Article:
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Worn carb throttle shafts


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#1 NYMalloys OFFLINE  

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Posted April 24, 2010 - 09:18 PM

Does anyone have any tips for repairing worn throttle shafts? In my case they are on a few old Walbro carburetors. The brass shafts are worn down, though the carb bodies all seem to be to within tolerance. Depending on the application, the throttle sticks (particularly on a shredder- no throttle cable control) or they run lean so I have to keep them partially choked even when warm. Replacement parts are no longer available for these and I don't want to buy any used carbs without knowing whether they have the same wear.
Rebuild kits that I used on an old Farmall tractor came with felt washers which went over the shaft ends, I'm not sure if this was to decrease air intake around the shaft or just take up end play. If anybody thinks this would help on these walbro carbs, or if you have any other suggestions, let me know. Thanks.
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#2 DH1 ONLINE  

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Posted April 24, 2010 - 09:31 PM

Check out "1972 MF12g" thread in Massey Snapper section, shows what I did to fix one.
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#3 olcowhand ONLINE  

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Posted April 25, 2010 - 08:28 AM

If the shaft is the worn part, it's not easily fixed and best to replace the shaft. About the only way to repair the shaft is to build it up and more than likely you would ruin the shaft trying. About the only way to do it would be cut a nylon/plastic sleeve the width of the groove, hold it in place while sliding shaft into hole. I would be afraid of binding if it moved out of place. With a good body, I'd just buy a new shaft. If body has wear too, replace shaft & bush the body.
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#4 NYMalloys OFFLINE  

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Posted April 25, 2010 - 12:54 PM

I read over the the "1972 MF12g" post suggested by DH1, and I'm not sure how the copper tube would fit. The throttle shafts I have are only worn on the upper section beneath the throttle cable plate and the beveled section where the throttle butterfly mounts. It seems that either machining a new part or "building up" the old would work but I don't have the needed tools. As for purchasing, I've tried to find parts for these walbro carbs for a while but other than rebuild kits (needles, seat gaskets, floats, bowls, etc) I can't find anything. My local parts guy tells me that Walbro discontinued parts for the old LME carbs which were used on a lot of the early Tecumseh H and HH engines. If anyone knows an NOS parts source, I would appreciate the information. Thanks.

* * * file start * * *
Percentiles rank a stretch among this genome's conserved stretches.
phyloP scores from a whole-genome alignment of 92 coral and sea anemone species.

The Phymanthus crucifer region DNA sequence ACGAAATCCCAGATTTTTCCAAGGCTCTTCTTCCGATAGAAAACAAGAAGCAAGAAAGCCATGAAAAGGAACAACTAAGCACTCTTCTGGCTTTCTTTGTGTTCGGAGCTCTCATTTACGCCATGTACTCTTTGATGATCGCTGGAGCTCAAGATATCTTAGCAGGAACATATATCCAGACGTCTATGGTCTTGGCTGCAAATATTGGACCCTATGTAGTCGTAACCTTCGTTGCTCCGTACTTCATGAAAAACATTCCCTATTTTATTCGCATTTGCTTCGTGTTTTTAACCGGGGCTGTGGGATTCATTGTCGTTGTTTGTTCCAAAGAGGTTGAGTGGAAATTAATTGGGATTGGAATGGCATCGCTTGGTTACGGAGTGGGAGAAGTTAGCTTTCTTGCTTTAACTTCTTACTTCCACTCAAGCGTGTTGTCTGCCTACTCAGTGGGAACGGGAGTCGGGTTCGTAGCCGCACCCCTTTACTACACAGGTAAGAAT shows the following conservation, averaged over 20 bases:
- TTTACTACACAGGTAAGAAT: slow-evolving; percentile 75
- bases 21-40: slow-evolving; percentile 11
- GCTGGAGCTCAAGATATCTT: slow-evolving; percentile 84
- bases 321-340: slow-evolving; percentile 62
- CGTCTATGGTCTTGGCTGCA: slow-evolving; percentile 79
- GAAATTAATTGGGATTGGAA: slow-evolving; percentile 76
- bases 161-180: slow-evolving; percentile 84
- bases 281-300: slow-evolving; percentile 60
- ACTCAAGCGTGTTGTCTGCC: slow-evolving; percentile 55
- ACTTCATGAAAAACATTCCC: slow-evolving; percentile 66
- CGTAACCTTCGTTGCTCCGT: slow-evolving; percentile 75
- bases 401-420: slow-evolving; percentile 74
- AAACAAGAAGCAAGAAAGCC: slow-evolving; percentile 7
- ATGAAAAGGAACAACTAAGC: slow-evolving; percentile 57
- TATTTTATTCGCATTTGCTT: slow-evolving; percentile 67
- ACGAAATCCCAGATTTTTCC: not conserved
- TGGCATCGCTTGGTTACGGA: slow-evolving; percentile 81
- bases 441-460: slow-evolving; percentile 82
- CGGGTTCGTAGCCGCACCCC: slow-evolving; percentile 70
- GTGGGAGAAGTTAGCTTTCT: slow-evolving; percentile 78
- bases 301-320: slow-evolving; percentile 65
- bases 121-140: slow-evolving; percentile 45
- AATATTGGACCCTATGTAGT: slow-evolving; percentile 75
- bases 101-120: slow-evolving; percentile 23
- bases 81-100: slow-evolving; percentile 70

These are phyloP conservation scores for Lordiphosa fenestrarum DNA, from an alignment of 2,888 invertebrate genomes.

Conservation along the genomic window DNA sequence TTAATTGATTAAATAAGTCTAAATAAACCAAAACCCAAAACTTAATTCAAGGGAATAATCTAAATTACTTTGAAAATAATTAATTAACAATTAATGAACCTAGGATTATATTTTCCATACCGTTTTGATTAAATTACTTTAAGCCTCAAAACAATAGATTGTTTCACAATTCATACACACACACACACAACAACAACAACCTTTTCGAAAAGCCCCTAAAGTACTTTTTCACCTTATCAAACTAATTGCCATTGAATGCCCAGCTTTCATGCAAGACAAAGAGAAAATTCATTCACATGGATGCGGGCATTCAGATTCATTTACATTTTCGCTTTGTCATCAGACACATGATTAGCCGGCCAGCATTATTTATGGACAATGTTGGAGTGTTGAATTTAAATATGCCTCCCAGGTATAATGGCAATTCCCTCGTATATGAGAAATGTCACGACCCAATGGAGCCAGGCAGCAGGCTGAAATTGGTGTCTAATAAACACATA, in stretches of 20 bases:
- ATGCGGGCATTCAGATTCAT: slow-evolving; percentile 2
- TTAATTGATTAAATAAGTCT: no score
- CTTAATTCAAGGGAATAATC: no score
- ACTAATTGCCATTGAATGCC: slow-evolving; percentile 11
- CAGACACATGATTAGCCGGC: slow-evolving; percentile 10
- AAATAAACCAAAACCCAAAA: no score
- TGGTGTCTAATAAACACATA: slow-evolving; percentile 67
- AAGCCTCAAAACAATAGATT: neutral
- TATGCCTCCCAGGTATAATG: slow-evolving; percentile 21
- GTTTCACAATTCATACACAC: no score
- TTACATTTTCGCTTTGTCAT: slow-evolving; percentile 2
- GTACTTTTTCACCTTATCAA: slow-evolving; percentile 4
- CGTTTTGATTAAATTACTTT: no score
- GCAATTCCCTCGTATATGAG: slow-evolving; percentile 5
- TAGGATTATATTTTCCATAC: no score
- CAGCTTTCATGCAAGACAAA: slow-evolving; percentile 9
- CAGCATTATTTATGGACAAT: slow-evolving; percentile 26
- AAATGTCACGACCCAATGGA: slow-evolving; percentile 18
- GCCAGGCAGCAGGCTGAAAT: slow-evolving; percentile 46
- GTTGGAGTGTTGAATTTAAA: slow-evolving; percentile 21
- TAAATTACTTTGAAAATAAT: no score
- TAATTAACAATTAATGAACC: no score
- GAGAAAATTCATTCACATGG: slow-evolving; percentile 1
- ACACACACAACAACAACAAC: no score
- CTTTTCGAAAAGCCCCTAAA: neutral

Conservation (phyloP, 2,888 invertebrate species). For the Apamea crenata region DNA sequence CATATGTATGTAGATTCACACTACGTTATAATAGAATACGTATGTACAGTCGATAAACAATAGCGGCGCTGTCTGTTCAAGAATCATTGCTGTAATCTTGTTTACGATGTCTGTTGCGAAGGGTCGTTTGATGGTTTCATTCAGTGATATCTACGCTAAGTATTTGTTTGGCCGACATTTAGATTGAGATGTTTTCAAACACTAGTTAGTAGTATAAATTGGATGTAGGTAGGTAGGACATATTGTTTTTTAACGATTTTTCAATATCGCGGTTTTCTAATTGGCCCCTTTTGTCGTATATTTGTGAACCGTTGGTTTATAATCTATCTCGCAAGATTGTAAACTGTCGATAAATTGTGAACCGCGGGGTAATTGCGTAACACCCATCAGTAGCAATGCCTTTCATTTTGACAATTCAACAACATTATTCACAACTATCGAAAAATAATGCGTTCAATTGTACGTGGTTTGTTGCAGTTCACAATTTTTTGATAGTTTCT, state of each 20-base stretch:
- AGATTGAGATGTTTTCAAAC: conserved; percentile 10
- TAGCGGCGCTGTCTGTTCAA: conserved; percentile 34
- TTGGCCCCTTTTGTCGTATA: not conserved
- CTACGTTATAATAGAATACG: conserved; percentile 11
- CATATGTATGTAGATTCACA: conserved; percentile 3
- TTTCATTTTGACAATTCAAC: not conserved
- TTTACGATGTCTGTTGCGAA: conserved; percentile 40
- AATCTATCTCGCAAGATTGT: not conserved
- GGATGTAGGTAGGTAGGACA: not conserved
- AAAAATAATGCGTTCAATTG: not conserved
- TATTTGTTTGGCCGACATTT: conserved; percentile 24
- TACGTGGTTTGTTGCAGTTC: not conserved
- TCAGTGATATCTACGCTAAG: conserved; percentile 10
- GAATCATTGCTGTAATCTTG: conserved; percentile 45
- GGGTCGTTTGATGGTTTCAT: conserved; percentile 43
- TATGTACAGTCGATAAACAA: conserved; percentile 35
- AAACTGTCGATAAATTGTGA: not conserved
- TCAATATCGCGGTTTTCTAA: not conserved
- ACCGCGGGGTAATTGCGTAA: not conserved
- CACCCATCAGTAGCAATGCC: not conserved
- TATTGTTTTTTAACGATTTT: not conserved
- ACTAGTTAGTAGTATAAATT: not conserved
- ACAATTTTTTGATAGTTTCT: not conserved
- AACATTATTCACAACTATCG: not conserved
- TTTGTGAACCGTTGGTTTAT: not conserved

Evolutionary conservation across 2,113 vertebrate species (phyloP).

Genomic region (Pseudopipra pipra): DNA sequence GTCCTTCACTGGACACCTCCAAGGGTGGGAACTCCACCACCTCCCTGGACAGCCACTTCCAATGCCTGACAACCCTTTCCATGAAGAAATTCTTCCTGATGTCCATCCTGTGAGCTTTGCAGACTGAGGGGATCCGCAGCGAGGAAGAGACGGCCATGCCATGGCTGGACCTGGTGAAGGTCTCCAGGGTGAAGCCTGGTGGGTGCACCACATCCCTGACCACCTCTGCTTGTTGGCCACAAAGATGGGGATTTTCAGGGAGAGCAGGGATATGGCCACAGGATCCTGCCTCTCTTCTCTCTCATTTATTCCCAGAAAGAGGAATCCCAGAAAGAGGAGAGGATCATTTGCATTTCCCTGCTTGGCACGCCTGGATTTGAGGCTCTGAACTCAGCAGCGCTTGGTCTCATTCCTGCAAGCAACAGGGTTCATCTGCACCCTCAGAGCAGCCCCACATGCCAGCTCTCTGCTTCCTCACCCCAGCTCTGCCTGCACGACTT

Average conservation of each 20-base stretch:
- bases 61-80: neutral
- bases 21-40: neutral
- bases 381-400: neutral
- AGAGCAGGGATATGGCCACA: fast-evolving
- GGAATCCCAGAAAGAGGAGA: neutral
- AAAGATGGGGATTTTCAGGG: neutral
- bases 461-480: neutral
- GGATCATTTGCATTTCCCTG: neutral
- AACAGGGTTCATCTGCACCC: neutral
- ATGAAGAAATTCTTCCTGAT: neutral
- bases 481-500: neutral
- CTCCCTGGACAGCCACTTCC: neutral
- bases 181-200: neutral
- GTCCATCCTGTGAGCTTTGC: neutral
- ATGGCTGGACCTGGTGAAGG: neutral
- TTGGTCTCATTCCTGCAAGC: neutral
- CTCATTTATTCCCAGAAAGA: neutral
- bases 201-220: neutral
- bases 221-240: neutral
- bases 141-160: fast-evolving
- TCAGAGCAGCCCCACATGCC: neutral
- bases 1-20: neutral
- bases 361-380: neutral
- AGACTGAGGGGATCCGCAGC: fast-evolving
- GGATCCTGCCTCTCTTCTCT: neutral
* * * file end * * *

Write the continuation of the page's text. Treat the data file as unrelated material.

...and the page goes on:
#5 DH1 ONLINE  

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Posted April 25, 2010 - 02:24 PM

I read over the the "1972 MF12g" post suggested by DH1, and I'm not sure how the copper tube would fit. The throttle shafts I have are only worn on the upper section beneath the throttle cable plate and the beveled section where the throttle butterfly mounts. It seems that either machining a new part or "building up" the old would work but I don't have the needed tools. As for purchasing, I've tried to find parts for these walbro carbs for a while but other than rebuild kits (needles, seat gaskets, floats, bowls, etc) I can't find anything. My local parts guy tells me that Walbro discontinued parts for the old LME carbs which were used on a lot of the early Tecumseh H and HH engines. If anyone knows an NOS parts source, I would appreciate the information. Thanks.


I just used a cordless drill and a set of drill bits to drill the top of the carb (did not touch the bottom) until I got a tight fit with the copper tube in the top of the carb, and then used a small round file (chainsaw file) to make the inside of the tube big enough to slide over the throttle shaft. It might not be perfect but alot better than before and the motor has a smooth steady low idle.
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#6 29 Chev ONLINE  

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Posted March 04, 2018 - 04:07 PM

If the shafts are brass they will tend to distort easily with heat.  If you can take the shafts out and gently clamp them in a vise you may be able to build the worn areas up with solder using a propane torch or larger soldering iron.  Get the brass nice and clean - scotchbite pad or fine sandpaper and then scrub well with a small wire bush and soapy water.  If using a propane torch keep the heat low so you can get the solder to stay put where you have applied it while you solder any other worn areas - a wet rag wrapped around the areas you have done may help.  The solder should be easy to file by hand to shape the areas back so they are round and the correct diameter. 

 

You could also try some JB weld rather than solder to build up the worn spots and file to shape once cured.

 

Just suggestions that may help. 


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